Matthias Goerne & Alexander Schmalcz

Suite on words by Michelangelo Buonarroti, Op.145
Drei Gesänge von Michelangelo
Vier ernste Gesänge, Op.121

Matthias Goerne (baritone) & Alexander Schmalcz (piano)

Reviewed by: Richard Nicholson

Reviewed: 2 October, 2008
Venue: Southbank Centre, London – Queen Elizabeth Hall

Matthias Goerne. ©G. Paul BurnettIn the “International Voices” series the Southbank Centre aims to showcase vocal art in a comprehensive way, embracing not only solo voices from western classical music but also distinguished Indian singers, The Sixteen, a Russian chamber choir, the “song stylist” Barb Jungr and the Zürich Opera Company. The repertoire is diverse, sometimes fitting conventionally with the performers, sometimes launching into the unexpected. The effervescent and persuasive Mary King, in her introductory talk before this recital, discussed the principle behind the series (“a new look at what is meant by a great voice”) and promoted the value of several of the individual concerts (the countertenor Philippe Jaroussky venturing into nineteenth-century French melodies, the uniquely weighty sound of Russian choirs, the extra insight offered by a staged “Winterreise”).

King joined a relatively sparse audience for this concert, which represented the conventional side of the overall series concept. Matthias Goerne had already performed twice with orchestra in the preceding few days. Here he was back to his core activity, the art-song recital.

I could not help feeling a sense of something missing throughout the piano-accompanied version of Shostakovich’s “Michelangelo Suite”, even if it is the Urtext, and a longing for the orchestral adaptation. The order in which the two versions were composed seems to me irrelevant. The original clearly cries out for orchestral colours to express the full meaning of Shostakovich’s concept and his personal engagement with the poems. That he produced an orchestral version within weeks of the original’s premiere suggests that he recognised this need.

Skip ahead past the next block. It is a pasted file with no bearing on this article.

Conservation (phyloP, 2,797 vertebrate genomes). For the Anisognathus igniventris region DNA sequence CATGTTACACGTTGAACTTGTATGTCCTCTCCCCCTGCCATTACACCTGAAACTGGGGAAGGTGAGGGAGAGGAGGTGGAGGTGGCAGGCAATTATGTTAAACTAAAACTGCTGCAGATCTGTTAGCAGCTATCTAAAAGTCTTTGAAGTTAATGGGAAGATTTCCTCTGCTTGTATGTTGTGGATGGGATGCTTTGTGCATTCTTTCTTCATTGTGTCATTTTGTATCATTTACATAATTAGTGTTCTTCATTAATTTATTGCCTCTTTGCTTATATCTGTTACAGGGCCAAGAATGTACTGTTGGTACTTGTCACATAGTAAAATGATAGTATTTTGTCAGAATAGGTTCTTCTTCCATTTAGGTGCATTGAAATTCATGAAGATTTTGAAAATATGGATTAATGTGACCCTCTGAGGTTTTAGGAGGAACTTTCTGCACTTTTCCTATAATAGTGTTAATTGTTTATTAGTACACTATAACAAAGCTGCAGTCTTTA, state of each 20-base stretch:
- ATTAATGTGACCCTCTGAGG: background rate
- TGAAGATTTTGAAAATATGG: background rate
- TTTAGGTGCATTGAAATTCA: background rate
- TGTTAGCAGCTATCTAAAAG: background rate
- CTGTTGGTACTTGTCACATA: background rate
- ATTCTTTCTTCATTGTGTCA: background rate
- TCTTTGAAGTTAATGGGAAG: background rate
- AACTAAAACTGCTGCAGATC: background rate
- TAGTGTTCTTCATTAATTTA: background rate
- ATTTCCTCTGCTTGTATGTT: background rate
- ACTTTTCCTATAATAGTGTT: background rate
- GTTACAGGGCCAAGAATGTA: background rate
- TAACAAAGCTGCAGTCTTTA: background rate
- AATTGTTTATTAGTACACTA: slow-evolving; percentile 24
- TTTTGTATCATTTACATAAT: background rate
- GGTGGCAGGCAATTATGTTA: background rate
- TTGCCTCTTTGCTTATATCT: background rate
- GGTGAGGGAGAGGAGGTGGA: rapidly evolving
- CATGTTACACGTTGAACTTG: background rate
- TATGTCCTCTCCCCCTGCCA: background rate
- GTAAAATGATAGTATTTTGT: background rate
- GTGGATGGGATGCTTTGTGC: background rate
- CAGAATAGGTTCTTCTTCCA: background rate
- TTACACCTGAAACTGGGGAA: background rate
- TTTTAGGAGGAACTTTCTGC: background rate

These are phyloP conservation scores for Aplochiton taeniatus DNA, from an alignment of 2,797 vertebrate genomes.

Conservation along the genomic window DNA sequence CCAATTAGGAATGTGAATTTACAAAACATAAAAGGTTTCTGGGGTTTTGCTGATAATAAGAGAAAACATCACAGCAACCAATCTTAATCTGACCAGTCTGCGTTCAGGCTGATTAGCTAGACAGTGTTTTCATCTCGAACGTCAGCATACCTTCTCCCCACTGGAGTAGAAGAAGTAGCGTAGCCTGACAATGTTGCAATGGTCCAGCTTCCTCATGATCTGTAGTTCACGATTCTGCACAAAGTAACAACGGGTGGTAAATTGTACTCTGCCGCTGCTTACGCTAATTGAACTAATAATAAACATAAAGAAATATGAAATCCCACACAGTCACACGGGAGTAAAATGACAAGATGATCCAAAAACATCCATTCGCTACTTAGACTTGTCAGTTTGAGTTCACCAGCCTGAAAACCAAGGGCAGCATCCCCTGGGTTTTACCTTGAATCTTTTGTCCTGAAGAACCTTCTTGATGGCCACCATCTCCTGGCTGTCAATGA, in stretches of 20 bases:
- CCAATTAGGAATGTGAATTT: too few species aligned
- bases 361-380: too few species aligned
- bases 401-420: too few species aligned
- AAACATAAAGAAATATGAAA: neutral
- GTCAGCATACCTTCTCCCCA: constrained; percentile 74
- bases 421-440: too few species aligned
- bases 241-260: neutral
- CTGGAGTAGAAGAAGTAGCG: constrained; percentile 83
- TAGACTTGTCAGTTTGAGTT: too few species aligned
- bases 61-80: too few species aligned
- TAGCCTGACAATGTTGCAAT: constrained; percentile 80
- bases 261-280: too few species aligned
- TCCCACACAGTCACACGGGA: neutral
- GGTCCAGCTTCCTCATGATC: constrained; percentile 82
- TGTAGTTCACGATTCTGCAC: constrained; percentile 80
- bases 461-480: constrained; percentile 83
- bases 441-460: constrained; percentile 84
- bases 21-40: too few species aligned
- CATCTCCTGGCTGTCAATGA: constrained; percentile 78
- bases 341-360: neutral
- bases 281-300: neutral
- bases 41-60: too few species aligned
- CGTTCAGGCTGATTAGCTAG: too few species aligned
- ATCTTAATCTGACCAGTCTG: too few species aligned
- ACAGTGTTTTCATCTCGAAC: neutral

The introductory song ‘Truth’ suffers when the opening summons is not announced by trumpets, the first of the love-songs ‘Morning’ from the lack of a plush, low string foundation. How one misses the spatial elements of remote bells in ‘To the exile’ and the distant trumpet in ‘Night’. Their absence is particularly regrettable, given that so much of the vocal writing is recitative-like. Alexander Schmalcz had some vivid moments of sound-painting – the bird-song in the prelude of ‘Love’, the sculptor’s work with hammer and chisel at the start and finish of ‘Creativity’ and the chirpy child’s tune in ‘Immortality’ – but one mostly felt sympathy for him, starved of rewarding music to play.

Matthias Goerne. ©DeccaGoerne did not perform the work by heart: he spent most of the time leaning over his music stand and the general sense was of a lecture given to a respectful audience by a visiting professor. I cannot judge if he delivered the Russian text in an accurate or idiomatic way but I got the impression rather of a lesson well learnt than of full immersion in the words. In the three love songs he found limited opportunities to deploy his lyrical tone: the voice expanded into the final phrases of the second of them, ‘Love’, only as he achieved a glimpse of the sublime, clear evidence that the philosophical aspects of the poems were those which truly inspired the composer.

There was a complete change of atmosphere when he came to the two songs paying homage to Dante. The jumpiness of some of the preceding songs was replaced by a sense of settled structure and of vocal lines which could be relished. The first mention of Dante’s name is set to a melodic phrase which could easily have fitted into a love song, while in the following song Goerne mixed awe and admiration with indignation at the poet’s treatment; the powerful piano interludes gave Schmalcz a rare opportunity to support his partner’s message.